Show me the money!

That should be your battle cry when looking at your point of sale (POS) system. Providing it’s structured properly, your POS should offer insights into not only the sales and profitability of your bar or restaurant, but the overall operational performance of your business.

POS systems are an investment, and they can be costly to replace. These days, many establishments own a great piece of POS technology, but often it’s only being used as a cash register and a way for staff to clock in and out.

Even in the older machines, there’s good data hidden inside—you just have to know how to find it. So remember this: It’s rarely the resources that cause businesses to fail; it’s the lack of resourcefulness.

Besides the standard sales reports and product mixes that most professionals tend to use, there are other data points you’ll want to extract from your POS in order to measure performance and set up what are known as key performance indicators, or KPIs.

Let’s look at some KPIs that can have a real impact on your bar’s profitability.

Be More Strategic

Not all sections in your restaurant are created equal, nor are your staff members. The people on your team have unique strengths and weaknesses, and, as a leader, it’s your duty to place them in positions that maximize their strengths and minimize their weaknesses.

Perhaps you have a bartender who is extremely dynamic and interactive working the main bar, but when you staff them on the service bar they seem to crash. Or maybe you have a server who is exceptional at delighting your guests, and they’re capable of maintaining service standards like pre-busing and running food until they take on a few too many tables. This is when your staff start getting in the weeds and service starts to unwind.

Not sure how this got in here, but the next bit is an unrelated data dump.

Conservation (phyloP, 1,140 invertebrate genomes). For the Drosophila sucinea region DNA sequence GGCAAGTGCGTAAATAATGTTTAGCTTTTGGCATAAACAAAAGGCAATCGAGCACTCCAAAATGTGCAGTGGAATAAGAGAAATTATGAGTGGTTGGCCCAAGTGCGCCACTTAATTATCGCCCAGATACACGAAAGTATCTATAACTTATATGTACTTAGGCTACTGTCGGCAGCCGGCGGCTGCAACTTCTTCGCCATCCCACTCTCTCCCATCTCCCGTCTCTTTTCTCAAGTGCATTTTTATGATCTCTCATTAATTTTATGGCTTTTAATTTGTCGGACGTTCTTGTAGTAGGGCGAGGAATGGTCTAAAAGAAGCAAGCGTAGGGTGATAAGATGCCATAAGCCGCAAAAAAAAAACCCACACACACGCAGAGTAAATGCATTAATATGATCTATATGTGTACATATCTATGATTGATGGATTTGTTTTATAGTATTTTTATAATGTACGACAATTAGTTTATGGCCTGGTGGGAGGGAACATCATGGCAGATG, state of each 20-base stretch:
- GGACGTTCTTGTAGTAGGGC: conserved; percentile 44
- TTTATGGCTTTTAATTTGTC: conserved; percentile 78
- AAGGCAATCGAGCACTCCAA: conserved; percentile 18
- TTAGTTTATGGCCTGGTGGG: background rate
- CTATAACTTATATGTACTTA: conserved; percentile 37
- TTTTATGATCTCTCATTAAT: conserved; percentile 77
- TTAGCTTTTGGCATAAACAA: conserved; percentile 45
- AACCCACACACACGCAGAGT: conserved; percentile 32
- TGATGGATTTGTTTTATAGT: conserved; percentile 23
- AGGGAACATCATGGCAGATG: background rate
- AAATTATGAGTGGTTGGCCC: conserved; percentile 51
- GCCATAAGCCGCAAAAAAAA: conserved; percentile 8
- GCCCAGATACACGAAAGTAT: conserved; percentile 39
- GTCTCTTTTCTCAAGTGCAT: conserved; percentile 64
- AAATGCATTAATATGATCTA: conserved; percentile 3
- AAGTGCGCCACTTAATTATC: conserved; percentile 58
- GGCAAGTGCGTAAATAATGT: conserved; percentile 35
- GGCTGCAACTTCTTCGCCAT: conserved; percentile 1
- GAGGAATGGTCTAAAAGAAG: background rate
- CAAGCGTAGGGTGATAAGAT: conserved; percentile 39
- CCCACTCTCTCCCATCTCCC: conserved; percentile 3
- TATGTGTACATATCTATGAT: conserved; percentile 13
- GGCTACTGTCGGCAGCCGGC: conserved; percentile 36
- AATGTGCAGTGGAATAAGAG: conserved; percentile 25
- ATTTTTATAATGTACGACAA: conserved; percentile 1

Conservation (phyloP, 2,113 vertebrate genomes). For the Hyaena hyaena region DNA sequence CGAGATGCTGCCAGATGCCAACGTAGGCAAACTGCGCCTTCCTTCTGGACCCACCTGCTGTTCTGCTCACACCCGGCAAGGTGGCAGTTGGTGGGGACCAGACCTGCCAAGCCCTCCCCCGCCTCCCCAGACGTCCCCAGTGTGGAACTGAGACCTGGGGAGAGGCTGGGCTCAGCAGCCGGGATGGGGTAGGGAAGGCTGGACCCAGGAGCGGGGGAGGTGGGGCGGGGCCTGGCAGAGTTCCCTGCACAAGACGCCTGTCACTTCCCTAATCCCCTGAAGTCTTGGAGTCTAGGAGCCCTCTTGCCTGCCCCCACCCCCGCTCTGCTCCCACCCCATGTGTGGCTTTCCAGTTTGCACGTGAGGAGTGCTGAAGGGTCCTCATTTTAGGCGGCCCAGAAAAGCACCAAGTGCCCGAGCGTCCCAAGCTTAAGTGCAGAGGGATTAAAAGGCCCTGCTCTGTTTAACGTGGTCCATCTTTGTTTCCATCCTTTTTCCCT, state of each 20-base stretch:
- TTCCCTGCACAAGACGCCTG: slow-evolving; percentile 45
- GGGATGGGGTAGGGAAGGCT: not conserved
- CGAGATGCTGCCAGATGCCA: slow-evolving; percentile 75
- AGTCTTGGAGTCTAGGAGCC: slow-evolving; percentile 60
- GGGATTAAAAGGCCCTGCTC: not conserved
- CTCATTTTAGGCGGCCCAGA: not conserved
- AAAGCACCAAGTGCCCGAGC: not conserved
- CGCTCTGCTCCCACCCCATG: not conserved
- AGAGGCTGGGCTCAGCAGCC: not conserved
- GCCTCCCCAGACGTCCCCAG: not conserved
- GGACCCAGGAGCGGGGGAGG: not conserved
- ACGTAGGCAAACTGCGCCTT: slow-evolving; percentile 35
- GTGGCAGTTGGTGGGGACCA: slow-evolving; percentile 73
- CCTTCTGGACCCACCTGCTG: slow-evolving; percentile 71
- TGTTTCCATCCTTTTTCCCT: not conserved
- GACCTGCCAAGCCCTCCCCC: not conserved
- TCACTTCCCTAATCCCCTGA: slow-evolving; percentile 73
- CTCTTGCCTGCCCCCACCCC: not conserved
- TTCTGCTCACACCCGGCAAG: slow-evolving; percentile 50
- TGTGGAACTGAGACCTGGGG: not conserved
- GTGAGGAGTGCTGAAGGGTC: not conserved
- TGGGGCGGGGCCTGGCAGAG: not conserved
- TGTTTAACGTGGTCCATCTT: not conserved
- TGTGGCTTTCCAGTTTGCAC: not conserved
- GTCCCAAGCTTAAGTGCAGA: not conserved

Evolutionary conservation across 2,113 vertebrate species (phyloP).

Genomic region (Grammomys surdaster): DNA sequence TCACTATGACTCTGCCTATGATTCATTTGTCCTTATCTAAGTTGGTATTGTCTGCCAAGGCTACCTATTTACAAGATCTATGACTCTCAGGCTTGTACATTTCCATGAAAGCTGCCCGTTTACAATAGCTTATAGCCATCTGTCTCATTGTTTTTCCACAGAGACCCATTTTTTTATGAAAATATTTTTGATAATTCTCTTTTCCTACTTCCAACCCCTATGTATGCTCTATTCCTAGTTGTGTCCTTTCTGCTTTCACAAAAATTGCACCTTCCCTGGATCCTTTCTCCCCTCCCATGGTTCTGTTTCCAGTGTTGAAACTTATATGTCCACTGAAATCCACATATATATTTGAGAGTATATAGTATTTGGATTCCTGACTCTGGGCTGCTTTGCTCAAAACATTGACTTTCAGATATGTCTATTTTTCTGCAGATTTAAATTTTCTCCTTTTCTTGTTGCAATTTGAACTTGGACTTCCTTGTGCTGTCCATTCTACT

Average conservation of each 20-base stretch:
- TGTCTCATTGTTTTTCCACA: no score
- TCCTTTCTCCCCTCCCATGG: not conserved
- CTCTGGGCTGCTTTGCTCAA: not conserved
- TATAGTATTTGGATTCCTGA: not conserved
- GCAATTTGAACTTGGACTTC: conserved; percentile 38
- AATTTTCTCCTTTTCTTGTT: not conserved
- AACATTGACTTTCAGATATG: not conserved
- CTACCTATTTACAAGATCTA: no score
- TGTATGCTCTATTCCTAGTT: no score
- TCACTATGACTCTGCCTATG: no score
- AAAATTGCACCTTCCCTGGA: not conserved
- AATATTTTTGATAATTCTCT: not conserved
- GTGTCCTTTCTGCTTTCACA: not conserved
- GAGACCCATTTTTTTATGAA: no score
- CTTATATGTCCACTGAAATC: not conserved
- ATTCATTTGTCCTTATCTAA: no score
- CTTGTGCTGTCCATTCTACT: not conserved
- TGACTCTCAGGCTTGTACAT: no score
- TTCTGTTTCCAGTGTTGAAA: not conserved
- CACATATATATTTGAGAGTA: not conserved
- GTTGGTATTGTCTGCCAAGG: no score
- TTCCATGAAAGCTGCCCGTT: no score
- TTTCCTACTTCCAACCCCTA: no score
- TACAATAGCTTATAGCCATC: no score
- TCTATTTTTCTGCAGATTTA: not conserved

Most bar managers and owners try to be fair and let their team work the stations they want, giving them more tables than most can really handle and, in general, doing things that make it easier for the staff and for the manager.

But your restaurant or bar will never succeed if you allow your team to dictate how the shift is run. It’s a classic question in hospitality: “Do you run your team, or does your team run you?”

There’s one simple way to identify optimal staff placement—through the data in your POS.

The Guest Check Average

A great way to eliminate any argument around sections is to assign them based on guest check average. This takes the decision out of your hands, from being a personal one to a performance-based one.

Since we know that not all sections are created equal, wouldn’t it make sense to put your top performers (salespeople) in your best sections? Your POS system can easily give you the data you need to rank your team from the highest guest check average to the lowest.

Use this list of data as a way to schedule and assign stations. It can also serve as a great internal motivator. Winners like to win, and giving your staff this kind of KPI can encourage them to improve their skills. Of course, you might have employees who struggle with this type of performance-based structure. The best thing you can do for them (and your business) is to encourage and offer training, but if all else fails, replace them.